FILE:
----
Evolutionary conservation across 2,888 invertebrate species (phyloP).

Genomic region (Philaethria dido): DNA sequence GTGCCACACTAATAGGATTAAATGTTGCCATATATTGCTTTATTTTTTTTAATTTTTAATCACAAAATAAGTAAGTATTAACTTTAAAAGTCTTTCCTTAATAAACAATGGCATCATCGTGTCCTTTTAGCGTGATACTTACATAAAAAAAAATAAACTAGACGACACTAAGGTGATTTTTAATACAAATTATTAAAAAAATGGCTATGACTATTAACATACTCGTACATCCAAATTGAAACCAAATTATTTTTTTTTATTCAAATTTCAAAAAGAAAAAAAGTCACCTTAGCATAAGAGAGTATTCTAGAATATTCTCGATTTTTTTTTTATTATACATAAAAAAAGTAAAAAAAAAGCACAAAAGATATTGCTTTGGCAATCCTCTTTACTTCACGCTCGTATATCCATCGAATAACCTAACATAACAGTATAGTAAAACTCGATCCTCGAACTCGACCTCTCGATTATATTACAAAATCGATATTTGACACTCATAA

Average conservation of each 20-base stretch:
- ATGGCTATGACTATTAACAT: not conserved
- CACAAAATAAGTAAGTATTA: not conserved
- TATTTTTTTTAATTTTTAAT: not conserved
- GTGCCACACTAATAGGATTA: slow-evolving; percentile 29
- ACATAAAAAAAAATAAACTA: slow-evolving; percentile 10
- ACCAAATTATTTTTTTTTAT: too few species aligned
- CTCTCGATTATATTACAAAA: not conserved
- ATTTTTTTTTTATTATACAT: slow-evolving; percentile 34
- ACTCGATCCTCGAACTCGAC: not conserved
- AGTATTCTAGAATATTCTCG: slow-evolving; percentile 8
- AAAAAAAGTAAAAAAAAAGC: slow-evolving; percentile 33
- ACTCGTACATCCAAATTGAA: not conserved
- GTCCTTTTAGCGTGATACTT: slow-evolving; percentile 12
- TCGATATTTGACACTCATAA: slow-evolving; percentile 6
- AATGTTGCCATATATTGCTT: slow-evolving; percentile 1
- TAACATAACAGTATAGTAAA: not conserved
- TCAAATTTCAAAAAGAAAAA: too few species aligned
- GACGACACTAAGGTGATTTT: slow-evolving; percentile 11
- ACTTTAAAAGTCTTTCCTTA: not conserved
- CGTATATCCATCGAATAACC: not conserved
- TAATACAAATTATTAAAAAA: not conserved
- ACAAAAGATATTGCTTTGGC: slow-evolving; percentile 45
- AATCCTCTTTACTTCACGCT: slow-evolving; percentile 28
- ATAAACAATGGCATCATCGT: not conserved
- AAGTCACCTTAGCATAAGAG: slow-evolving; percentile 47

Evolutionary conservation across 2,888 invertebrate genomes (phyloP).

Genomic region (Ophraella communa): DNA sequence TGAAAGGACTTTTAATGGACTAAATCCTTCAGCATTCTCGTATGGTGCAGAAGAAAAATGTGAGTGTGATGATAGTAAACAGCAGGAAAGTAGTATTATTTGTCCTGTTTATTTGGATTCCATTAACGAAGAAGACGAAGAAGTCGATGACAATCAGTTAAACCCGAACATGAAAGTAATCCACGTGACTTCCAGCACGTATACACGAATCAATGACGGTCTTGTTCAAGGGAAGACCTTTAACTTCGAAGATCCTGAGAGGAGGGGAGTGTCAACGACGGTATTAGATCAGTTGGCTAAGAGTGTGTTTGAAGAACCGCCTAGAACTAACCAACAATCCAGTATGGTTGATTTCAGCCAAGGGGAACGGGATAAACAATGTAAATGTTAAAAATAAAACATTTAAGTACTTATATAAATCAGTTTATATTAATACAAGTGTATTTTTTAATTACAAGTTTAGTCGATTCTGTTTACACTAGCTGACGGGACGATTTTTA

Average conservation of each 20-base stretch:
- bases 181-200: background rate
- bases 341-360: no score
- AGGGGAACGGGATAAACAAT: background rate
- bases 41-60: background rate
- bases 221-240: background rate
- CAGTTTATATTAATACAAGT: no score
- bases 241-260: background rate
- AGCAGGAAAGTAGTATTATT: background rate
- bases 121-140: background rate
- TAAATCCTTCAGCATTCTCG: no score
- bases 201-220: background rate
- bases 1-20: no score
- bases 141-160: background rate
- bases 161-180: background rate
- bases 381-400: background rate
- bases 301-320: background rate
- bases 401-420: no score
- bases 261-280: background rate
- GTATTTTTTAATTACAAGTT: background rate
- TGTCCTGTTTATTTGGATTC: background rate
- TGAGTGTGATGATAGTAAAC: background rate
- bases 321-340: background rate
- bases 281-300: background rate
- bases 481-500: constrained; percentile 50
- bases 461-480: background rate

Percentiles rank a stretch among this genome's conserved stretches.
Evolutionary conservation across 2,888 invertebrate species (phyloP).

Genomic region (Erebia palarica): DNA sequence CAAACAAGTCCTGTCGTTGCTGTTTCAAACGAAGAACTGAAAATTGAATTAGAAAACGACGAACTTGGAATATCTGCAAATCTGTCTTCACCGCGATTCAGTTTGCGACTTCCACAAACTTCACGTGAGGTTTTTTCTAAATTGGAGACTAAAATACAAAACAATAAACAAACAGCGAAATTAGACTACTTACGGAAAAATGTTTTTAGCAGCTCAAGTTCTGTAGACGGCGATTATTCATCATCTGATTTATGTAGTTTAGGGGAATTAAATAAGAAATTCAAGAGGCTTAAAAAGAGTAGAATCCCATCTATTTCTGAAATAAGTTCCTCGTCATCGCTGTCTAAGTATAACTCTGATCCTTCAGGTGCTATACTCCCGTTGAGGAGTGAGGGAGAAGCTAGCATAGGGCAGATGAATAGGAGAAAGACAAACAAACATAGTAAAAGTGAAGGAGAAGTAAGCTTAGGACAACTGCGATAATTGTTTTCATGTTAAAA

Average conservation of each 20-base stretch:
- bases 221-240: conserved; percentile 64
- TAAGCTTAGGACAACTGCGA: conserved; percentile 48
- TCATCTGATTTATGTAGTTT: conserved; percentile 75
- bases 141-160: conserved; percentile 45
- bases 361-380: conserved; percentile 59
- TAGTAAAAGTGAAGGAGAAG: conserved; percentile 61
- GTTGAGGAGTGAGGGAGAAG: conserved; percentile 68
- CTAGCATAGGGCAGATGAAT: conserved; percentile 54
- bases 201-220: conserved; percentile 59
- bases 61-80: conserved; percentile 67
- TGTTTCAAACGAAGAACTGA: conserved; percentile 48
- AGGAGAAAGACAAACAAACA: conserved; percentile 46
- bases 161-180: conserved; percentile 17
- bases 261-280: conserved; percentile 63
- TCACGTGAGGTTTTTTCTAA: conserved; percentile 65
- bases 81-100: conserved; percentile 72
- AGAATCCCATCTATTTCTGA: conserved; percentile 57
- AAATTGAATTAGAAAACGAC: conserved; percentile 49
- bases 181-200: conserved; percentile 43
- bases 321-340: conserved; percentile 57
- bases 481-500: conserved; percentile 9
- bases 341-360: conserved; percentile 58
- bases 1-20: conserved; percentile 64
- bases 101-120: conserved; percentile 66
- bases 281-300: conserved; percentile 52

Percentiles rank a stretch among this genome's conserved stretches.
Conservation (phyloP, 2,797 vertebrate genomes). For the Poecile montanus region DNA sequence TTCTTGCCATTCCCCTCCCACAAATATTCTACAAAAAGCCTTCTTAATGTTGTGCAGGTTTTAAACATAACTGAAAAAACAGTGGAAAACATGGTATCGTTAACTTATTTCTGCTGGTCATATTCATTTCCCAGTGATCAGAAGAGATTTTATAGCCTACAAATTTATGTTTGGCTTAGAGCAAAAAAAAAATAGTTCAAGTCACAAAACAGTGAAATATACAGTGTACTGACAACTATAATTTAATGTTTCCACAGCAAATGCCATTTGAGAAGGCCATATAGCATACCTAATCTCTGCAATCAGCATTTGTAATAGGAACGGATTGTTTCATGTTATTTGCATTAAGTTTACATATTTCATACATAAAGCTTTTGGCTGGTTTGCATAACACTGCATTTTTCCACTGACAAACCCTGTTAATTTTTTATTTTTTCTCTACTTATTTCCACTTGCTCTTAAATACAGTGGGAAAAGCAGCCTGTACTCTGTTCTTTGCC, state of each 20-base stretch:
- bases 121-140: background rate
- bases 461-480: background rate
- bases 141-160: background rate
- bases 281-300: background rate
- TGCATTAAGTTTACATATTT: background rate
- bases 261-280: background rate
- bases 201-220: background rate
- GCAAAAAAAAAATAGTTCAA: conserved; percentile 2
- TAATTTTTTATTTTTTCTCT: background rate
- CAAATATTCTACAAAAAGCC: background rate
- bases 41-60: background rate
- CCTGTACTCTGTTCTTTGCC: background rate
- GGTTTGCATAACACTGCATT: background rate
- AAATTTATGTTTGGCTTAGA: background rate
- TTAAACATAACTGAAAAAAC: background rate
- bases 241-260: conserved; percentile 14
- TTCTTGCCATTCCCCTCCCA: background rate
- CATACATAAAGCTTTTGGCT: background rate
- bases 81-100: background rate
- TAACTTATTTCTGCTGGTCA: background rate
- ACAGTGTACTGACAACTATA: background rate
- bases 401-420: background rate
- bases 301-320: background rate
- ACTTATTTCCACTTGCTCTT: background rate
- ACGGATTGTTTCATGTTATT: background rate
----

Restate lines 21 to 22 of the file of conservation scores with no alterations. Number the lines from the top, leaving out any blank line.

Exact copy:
- GACGACACTAAGGTGATTTT: slow-evolving; percentile 11
- ACTTTAAAAGTCTTTCCTTA: not conserved